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This is fantastic history, painstakingly researched by author Daniel Ford, from a composite of both western and eastern sources that is sweeping in scope and balanced in perspective. At the same time, this is far from a stodgy historical tome; the dogfights are pulse-poundingly recreated from the hammer of the machine guns to whine of straining engines and propellers. Ford evokes all the nail-biting chaos and split-second maneuvering of aerial combat, drawing directly from the logs, diaries, and records of the combatants. I know (only because Ford clues us in the preface) that there is considerable controversy regarding the number of “kills” accredited to the Tigers, but whatever the actual number is, it does little to diminish the bravery or gumption of the pilots. (And to be fair, by the close of the book, Ford often a pretty good case when it comes to the final tally of downed aircraft).
This is also not a novel penned through rose-colored glasses. Ford acknowledges that while patriotism played a role, money was also a motivator. There’s certainly a sense of a proto-military-industrialism among some of the backers of the AVG operation, and the Tigers themselves tend toward the Hand Solo-side of things rather than the more altruistic Luke Skywalker-type. Throw in femme fatales like green-eyed Olga Greenlaw and the mysterious Madame Chiang Kai-Shek and the mythology fairly writes itself. To his credit, Ford doesn’t give in to this lure and sticks to the facts, but the characters, locale, time period, and subject matter are simply irresistible and fairly beg for pulpy fictionalization.
Bottom line ... Ford delivers a solid historical narrative that never skimps on the details, but reads like an adventure novel. Bravo! And, to echo the author, all honor to the men and women of the Flying Tigers.
First off, the AVG is an excellent topic for a research paper. World War II was such a big war, you can take an entire college-level class on the conflict and never hear the AVG mentioned (as I did), and professors tend to like it when their students choose a topic that was not covered extensively in class (said my professor: "I'm telling you right now, I do not want ANOTHER paper on D-Day").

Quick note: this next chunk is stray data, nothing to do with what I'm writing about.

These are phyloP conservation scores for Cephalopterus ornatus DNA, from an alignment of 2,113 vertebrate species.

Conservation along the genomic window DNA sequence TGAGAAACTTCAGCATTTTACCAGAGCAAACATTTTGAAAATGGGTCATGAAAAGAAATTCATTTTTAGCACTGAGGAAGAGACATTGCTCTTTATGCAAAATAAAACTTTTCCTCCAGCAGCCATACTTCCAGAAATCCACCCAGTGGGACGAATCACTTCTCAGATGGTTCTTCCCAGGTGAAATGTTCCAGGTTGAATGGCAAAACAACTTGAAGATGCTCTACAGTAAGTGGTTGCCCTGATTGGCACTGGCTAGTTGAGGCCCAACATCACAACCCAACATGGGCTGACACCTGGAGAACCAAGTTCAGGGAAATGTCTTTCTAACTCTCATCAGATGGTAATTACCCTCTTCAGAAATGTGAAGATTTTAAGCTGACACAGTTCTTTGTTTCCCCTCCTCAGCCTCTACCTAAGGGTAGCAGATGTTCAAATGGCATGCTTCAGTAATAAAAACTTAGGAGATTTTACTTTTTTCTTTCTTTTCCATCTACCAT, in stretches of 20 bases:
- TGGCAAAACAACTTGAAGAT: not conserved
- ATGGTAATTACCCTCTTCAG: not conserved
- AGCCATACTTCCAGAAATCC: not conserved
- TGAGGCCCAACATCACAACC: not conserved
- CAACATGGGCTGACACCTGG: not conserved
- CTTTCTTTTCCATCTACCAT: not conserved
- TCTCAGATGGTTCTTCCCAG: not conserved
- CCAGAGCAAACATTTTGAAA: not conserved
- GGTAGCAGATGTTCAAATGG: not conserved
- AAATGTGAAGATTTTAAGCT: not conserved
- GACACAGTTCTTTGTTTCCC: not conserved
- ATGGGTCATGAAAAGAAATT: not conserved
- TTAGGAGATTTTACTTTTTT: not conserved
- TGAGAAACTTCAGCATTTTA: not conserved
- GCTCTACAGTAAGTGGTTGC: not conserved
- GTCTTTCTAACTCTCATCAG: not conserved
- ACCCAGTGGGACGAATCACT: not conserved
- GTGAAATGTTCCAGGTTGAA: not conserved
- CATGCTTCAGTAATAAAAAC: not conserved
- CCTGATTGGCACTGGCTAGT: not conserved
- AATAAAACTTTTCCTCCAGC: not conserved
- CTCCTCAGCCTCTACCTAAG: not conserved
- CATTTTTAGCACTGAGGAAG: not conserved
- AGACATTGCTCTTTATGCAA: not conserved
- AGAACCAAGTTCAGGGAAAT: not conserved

Obviously, anyone writing a paper will want more than one source, but Ford has written an easily-comprehended and almost totally comprehensive book. I used roughly six sources for my 13-page paper, and of the 75+ citations I made Ford's book was in all but two of them.
Ford covers two areas primarily: the career of Claire Chennault up until the AVG disbanded, and the actions of the Flying Tigers while they were still the AVG. If your paper would need detailed information of the Sino-Japanese conflict leading up to 1941, or to cover anything after the AVG disbanded (note that the US Army force that moved in to replace the AVG also called themselves the "Flying Tigers, so don't be confused), you would need to read something else in addition to this book (such as Into the Teeth of the Tiger, which is a autobiography that documents a good chunk of the post-AVG conflict with cameos from major characters from Ford's book).
And, of infinite value to someone writing a paper, Ford's book features an extensive index and appendices for quick reference.
As far as sources go, Ford's book is hard to beat. If you are in a modern or military history class and are hunting for a topic, consider the AVG. Ford's book will make your life much easier.
To think of the chances they took and what they achieved it could make you feel a bit inadequate! they deserve a fitting tribute and i believe that this book delivers it.